Tuesday, 12 January 2016 16:24

Ten target animals for our upcoming Costa Rica Tour - No 2

Here is the next instalment of our Costa Rica tour 'Target Species' blog.

2. The Resplendant Quetzal.

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No wildlife trip to Costa Rica will be complete without an attempt to see this stunningly beautiful bird. In fact it was voted by National Geographic as the world's most beautiful bird, and you can see why.

Due to its size and brightly coloured / irridescent plumage, you would think it would be very easy to spot. However they are not the easiest bird to see as they have very specific habitat requirements and prefer higher elevations and cloud forests. They are also surprsingly hard to spot even when they are in plain sight, due to their colours. One trick to finding them is to first get into the correct habitat and find their preferred food. They like to eat the fruits of Lauraceous trees (similar to avocados), so find a tree in fruit and wait till one shows up.

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Resplendent Quetzals have long been a sought after bird. In recent times, mainly by birdwatchers and eco-tourists, but previously they were revered by the Aztecs and Mayans who often wore their feathers on head dresses. The term Quetzal means precious or sacred in some mesoamerican languages, and for that reason quetzals were never killed for their feathers, just captured, pruned and set free. There is one Mayan legend that describes how the Quetzal used to sing beautifully before the Spanish invasion but is now silent and will continue its song once the land has been set free. Of course, this is nonsense and the bird does sing, albeit very unmusically. They are also the national bird of Guatamala and appears on the flag, even their currency is named after it!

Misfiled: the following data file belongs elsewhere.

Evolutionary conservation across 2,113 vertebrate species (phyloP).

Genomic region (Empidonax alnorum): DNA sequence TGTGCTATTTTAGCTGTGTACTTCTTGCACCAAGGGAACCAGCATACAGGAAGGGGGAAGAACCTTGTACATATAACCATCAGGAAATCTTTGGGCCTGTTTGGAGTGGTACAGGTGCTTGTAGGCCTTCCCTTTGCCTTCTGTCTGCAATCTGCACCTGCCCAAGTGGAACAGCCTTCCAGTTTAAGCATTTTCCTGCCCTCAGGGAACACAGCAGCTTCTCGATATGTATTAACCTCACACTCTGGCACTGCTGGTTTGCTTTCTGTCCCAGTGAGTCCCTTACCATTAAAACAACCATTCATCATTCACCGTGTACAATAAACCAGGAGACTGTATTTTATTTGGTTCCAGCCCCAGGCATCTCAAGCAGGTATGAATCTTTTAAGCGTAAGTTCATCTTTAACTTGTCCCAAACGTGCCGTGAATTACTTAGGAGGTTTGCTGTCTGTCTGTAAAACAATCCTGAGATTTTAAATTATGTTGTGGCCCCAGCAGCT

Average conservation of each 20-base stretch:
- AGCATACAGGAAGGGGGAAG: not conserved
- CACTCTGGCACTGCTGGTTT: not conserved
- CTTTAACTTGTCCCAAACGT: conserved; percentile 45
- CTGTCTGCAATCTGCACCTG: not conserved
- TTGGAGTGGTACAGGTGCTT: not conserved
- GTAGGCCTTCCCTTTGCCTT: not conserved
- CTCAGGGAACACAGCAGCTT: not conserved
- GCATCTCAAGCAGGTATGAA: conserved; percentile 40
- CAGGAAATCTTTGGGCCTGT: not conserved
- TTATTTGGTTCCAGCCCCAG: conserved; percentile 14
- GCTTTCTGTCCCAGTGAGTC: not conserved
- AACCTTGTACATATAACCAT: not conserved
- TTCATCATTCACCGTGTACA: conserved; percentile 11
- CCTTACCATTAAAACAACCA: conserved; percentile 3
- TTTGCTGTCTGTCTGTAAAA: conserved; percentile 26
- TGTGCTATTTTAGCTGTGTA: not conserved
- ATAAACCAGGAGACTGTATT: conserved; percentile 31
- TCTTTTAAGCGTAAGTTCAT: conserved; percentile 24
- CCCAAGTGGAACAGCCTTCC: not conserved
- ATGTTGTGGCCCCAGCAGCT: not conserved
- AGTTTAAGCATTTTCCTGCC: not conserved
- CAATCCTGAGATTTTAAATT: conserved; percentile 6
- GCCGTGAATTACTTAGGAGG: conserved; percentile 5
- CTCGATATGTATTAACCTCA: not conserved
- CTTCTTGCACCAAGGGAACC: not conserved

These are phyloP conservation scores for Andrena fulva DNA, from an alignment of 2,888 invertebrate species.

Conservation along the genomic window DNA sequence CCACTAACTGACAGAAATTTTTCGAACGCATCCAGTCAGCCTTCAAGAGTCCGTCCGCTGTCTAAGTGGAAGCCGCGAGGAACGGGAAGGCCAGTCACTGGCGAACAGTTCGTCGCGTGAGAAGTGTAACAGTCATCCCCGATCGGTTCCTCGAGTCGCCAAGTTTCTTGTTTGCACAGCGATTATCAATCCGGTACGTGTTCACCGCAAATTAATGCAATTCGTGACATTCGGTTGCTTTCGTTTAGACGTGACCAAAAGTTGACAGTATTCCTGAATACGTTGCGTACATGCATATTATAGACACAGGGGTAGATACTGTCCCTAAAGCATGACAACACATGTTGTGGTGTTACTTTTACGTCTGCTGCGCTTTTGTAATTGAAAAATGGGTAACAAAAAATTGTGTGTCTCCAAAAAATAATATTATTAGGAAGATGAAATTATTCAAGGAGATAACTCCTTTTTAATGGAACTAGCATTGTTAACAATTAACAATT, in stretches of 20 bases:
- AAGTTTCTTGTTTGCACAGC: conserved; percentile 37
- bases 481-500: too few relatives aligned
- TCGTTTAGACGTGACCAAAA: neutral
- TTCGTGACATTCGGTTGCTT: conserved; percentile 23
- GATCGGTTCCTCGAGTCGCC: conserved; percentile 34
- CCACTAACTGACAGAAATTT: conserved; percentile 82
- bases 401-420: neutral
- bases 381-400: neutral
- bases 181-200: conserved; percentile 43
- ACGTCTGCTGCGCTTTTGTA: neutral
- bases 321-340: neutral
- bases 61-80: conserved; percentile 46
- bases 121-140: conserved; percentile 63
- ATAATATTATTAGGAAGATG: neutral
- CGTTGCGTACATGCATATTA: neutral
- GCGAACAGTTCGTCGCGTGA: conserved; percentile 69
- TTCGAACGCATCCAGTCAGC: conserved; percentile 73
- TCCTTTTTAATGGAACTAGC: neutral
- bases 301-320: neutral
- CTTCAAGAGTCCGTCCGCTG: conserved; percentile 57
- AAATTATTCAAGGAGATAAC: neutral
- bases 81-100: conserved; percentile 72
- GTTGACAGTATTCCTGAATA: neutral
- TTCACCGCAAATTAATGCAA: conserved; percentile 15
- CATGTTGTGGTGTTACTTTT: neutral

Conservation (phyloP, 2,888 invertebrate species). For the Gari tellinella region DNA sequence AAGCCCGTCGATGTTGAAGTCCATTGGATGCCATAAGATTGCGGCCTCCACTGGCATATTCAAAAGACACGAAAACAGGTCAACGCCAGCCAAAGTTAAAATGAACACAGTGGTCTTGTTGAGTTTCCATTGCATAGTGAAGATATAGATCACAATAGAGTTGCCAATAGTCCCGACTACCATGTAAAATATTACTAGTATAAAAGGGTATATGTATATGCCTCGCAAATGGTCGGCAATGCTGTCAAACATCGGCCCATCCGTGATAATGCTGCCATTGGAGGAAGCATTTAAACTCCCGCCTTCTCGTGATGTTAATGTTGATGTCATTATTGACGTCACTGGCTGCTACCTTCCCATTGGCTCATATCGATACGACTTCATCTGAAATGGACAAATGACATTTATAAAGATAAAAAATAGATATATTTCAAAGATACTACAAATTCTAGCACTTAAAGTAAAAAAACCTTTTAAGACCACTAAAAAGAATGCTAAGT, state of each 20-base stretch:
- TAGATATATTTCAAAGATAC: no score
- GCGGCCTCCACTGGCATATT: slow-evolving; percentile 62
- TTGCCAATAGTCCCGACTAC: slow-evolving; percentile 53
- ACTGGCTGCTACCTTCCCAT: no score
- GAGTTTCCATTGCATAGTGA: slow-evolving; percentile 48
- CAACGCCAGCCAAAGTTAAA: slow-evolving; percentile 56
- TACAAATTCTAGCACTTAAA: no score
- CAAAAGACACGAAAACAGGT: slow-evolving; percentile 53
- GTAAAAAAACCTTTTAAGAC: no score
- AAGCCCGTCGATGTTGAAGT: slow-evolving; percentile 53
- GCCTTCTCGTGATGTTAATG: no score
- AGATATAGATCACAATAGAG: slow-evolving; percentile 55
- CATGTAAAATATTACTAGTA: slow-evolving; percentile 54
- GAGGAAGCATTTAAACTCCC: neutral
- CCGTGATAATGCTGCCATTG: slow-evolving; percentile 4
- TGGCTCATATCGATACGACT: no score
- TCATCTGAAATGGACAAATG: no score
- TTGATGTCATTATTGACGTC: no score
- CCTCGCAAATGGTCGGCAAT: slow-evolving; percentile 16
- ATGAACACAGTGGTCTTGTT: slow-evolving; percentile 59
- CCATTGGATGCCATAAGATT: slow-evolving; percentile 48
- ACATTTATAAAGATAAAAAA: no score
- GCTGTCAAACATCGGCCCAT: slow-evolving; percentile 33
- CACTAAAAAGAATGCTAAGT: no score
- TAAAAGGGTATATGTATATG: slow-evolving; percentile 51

In nesting season, Quetzal pairs will find a dead tree at the correct stage of decomposition, which they will then hollow out with their strong bill. This means that this specific habitat requirement can be a limiting factor on population density in a given area, hindering their population size. For this reason they are classed as Near Threatened by the IUCN as their habitat is disapearing all across Central America.

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We will be making various attempts to see this stunning animal on our upcoming trip at the end of July. Message us if you are interested as places are now limited. Here is the infohttp://www.trekecoadventures.co.uk/…/97-costa-rica-2016.html

Facebook event page:https://www.facebook.com/events/694850320616653/


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